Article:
sential for their preservation.

Similarly, I have favored the appropriate

¿.ccompanying monetary policies.

Thus during the depression, I favored

making the supply of money abundant and interest rates low in order to
create an anti-deflationary climate which would be favorable for recovery
provided positive action were taken at the same time in the fiscal field.
By the same reasoning, I favor such anti-inflationary fiscal and monetary
policies as are possible at this time, when the economy has moved rapidly
towards full production and employment, under the stimulus of large de­
fense expenditures.
In the day of capital scarcity, in the day when the gold stand­
ard prevailed for most of the world, even though it was never the unmanaged mechanism pictured by its most ardent champions, there may have been
logic in relegating taxation to the role of revenue only, and in putting
some reliance upon the interest rate as a regulator of economic excesses.
But the late 20* s disabused our minds of the notion that a high interest
rate could curb speculation.

The early 30's should have taught us that

a negative fiscal policy was both economically and politically untenable.
The later 30’s should have demonstrated to us convincingly that a more
positive policy, even though halting and hampered by widespread resist­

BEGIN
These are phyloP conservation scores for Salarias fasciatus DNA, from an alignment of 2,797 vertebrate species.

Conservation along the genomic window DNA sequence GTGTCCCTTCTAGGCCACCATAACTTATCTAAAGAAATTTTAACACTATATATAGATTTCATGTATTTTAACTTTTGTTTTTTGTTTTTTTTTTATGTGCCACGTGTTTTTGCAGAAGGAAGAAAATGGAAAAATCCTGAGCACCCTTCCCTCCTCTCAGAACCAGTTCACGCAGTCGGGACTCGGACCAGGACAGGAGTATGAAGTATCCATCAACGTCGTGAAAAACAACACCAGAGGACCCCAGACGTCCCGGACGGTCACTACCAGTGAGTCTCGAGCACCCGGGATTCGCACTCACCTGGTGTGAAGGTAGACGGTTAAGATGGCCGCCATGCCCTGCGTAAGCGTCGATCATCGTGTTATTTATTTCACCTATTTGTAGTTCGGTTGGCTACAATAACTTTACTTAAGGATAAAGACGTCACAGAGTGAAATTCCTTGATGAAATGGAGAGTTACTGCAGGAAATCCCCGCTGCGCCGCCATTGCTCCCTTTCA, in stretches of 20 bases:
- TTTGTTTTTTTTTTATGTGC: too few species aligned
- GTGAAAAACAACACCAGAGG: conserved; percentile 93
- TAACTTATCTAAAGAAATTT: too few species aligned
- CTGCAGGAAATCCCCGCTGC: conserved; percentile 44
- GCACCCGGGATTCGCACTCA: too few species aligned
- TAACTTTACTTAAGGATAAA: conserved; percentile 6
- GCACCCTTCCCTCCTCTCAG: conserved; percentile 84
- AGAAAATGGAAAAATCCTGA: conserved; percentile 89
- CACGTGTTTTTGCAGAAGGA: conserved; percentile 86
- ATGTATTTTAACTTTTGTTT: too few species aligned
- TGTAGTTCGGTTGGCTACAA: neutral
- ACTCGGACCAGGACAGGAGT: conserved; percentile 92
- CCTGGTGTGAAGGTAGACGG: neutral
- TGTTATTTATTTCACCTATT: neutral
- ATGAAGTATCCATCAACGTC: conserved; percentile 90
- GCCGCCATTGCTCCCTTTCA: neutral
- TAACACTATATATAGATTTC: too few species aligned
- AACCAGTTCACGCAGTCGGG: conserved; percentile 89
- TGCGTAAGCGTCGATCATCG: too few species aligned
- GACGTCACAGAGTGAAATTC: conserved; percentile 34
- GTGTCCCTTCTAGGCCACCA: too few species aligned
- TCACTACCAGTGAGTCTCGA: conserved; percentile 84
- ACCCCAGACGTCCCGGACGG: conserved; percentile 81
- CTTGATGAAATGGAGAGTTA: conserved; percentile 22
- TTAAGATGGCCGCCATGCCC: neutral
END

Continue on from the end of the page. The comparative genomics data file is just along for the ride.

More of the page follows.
ance, can have the most powerful effect in economic restoration.

And the

-15presest period is giving us irrefutable proof of the degree to which a
vastly expanded, positive policy called forth by national peril rather
than by deliberate choice, can swiftly transform the economy from under­
employment to boom conditions.

Unhappily, the boom conditions are

largely concentrated in the industrial sectors of the econoray in the
production of the things of war instead of the things of peace that im­
prove our standards of living.

The logic of having taxation play a pas­

sive, neutral role in times past, and of having monetary policy responsive
to international gold movements, rather than subject to national direc­
tion and control, is no longer valid in the world of today.

Rather, the

respective spheres of fiscal and monetary policy are reversed.


policy has assumed the greatest importance as a democratic instrument
of economic action, while monetary policy assumes a secondary place.
Both must be coordinated by deliberate action.
Even a cursory review of the economic history of the last
dozen years indicates not only that democratic nations must and can
vnthout sacrifice of any fundamental principles use the functional
Government controls of fiscal and monetary action, but that no other
rational choice is open to those who profess to be in favor of preserv­
ing our institutions.

The question is no longer whether such functional